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We discussed some basics of the Office Support Policy in a prior post, explaining how Office versions have a 5 year window of Mainstream Support, and an additional 5 years of Extended Support. One of our releases is now at the end of its life cycle; this post is a reminder to those still using Office XP that the end of support for this version is near.
On July 11, 2011, Office XP will exit the Extended Support period.
Mainstream Support End
Extended Support End
Office XP Developer Edition
Office XP Professional Edition
Office XP Professional Special Edition
Office XP Standard Edition
The chart above reflects the end of support for the main Office XP Release versions. The full detail is spelled out under the link.
What does “end of support” mean? The end of support means that we will no longer provide public fixes for the Office XP release. Automatic Updates that ship on “Patch Tuesday” will be discontinued. There will be no effect on installed software; products will still continue to function.
What options do Office XP users have?
Microsoft recommends that customers keep their systems secure by upgrading to the latest, supported product and/or service pack, such as Microsoft Office 2010. Office 2007 Service Pack 2 and Office 2003 Service Pack 3 are also supported for the duration outlined in the Support Lifecycle Product Database.
For our Premier Support customers, a Custom Support program is available. The support team has posted a useful web page about available options for retired product support. They have also published a good FAQ page to explain some of the background on the support policy.
For more information, consult these resources:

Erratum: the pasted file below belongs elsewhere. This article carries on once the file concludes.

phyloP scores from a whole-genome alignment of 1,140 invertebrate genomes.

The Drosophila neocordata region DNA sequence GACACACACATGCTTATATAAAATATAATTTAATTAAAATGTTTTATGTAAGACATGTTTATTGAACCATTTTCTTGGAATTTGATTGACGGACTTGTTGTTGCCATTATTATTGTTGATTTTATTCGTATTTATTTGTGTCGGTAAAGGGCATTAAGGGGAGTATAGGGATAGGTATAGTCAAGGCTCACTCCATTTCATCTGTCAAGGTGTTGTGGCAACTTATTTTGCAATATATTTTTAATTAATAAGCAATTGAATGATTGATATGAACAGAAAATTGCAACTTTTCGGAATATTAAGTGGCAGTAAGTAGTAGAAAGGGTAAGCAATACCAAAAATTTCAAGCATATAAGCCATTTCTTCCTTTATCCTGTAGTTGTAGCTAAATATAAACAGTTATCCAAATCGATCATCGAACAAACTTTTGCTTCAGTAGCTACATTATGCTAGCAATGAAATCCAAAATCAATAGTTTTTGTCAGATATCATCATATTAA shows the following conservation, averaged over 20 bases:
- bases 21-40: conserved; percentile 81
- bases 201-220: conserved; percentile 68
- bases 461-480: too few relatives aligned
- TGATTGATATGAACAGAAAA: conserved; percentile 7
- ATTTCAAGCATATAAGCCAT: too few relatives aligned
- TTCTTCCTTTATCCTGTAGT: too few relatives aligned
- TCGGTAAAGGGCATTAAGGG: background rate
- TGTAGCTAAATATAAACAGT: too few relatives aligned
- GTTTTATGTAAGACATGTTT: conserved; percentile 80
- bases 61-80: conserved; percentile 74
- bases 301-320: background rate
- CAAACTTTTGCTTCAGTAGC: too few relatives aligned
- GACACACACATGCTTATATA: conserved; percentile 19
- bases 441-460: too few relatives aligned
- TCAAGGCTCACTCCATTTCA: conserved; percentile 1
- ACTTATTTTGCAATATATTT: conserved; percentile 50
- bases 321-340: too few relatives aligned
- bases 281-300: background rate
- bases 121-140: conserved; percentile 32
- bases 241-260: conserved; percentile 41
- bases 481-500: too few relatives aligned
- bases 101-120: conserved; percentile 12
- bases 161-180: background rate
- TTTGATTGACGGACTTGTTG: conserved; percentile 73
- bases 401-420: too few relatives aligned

· Retired Product Support Options · Microsoft Services Premier Support · Microsoft Services Premier Support – Custom Support · Support Lifecycle Information for all Office Products · Office XP Support Lifecycle · Microsoft Support Lifecycle
Today the Windows team released an update which adds support for the new rupee currency symbol for Windows Vista, Windows Server 2008, Windows 7, and Windows Server 2008 R2. You can find more information about the update at KB2496898.
This update will allow users to input, view, print, and use the new symbol as the default symbol for data formatted as Indian currency, such as in Access fields, Excel cells, or the currency column in SharePoint lists.
The Windows update touches three main areas that will help Office users.
1. Updates the following font families: Microsoft Sans Serif, Times New Roman, Arial, Segoe, and Tahoma.
2. Updates the 13 Indic local keyboards to input the rupee using the Ctrl+Shift+4. On the new English (India) keyboard, the AltGr+4 key combination will input the new symbol. More on adding or changing your input language.
3. Updates the locale information so that the new symbol is automatically used for items formatted as currency, such as in Access fields, Excel cells, or the currency column in SharePoint lists. More on changing the country or region settings.
If you don’t have a keyboard that supports the rupee symbol, you can insert the rupee currency symbol by using one of the following methods.